5. Increasing dissatisfaction in students and job sector as most people are going through things and doing jobs that they do not like or do not have aptitude for.
  6. Poor standard of teachers and teaching methods.
  7. Extremely unhealthy competition among students.
  8. Development of very individualistic and opportunist environment.
  9. There is no scope for failure in the system as learning is not the real aim, but grades are.
  10. Knowledge gathered is bookish and hence inability to apply it in real life.
  11. Lack of critical thinking.
  12. Lack of broader worldview among students and hence inability to take decisions.
  13. Lack of ownership and apathy towards taking up responsibilities.
  14. Lack of emotional and intellectual development in students
  15. Lack of confidence and independence.

Other Concerns

In addition to the issues that we have in our education system we also need to examine what are other major gaps in it. Below are a few concerns that need to be raised.

  1. In recent times there has been a increase in the rate of farmer suicides. The number of registered farmers in the country is on a rapid decline. Youth is moving away from agriculture in search of ‘greener pastures’. Clearly majority of people do not want to take up agriculture as a profession. Unfortunately it all starts with the schooling system. The subjects that are taught at school never really give an exposure to student on agriculture. Neither does the system inspire anyone to become a farmer.
  2. On the similar lines the system is not designed to inspire people to become naturalists or soldiers or artists or social activists. The list of such professions is endless.
  3. Our education system is completely focused on the outside. The gaze is always outward. There is hardly anything in the curriculum that enables students to turn their gaze inwards.
  4. Only number and language based learning seems to be in curriculum. Experiential learning, Visual learning etc do not get any importance.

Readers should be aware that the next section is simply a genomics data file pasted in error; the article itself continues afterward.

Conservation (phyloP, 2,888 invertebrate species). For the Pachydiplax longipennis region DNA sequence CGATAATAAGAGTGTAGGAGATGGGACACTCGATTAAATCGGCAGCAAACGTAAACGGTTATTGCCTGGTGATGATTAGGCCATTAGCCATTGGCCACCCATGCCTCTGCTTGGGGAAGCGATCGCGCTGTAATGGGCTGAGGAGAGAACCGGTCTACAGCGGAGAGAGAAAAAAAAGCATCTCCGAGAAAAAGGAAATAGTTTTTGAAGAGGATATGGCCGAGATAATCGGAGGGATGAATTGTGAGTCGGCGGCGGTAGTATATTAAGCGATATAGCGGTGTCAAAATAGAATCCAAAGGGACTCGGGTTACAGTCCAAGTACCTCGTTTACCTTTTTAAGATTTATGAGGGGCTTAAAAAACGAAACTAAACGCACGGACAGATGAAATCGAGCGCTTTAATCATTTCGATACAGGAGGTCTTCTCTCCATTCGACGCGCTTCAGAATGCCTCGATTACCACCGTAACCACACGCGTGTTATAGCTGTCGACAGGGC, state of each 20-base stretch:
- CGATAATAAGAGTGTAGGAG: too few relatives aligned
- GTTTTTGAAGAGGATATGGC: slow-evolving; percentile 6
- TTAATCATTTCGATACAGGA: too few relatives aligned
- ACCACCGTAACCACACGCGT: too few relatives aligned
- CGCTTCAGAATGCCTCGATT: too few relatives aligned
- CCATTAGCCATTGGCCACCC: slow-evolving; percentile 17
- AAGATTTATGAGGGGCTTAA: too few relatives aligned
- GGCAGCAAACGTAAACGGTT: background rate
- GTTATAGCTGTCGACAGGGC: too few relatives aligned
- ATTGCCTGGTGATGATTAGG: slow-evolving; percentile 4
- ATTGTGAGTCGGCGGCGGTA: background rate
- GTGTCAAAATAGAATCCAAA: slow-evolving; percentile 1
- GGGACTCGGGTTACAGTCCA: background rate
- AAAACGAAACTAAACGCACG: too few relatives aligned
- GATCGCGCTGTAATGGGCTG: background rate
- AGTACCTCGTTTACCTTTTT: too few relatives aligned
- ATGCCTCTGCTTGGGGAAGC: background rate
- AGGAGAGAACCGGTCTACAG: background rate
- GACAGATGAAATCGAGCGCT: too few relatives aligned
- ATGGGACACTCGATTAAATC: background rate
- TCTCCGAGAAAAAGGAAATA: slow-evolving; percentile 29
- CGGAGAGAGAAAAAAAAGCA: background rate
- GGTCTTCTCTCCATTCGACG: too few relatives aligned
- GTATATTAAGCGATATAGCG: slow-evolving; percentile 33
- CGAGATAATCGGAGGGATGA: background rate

5. Creativity is not nurtured. The grading system and template based evaluation tends to suppress creativity.

Can there be a solution!

Even if the way education is imparted is improved upon; lets say grades are abolished and focus is on learning, will students develop an attitude of understanding rather than mugging? Will parental and societal demands of ensuring a better future not drive them to innovate and find short-cuts.  And if education becomes more understanding oriented and not job oriented will society still be interested in education?

Unless there is a change of attitude towards education, it becomes very difficult to bring in any change. The attitude of all stakeholders is in question here. So we end up with a chicken and egg problem here, for which there may not be any right answers. One thing that is known for sure that change can not be brought about overnight. In this case especially it will be excruciatingly slow. As quantification of the effect of change will be difficult and initial changes will be minimal it will always be under scrutiny by the cynics.

Here are a few suggestions on how the loop can slowly be broken.

  1. School years are the formative years and hence the best time to instill  values and aspirations. So carry out different programs in schools to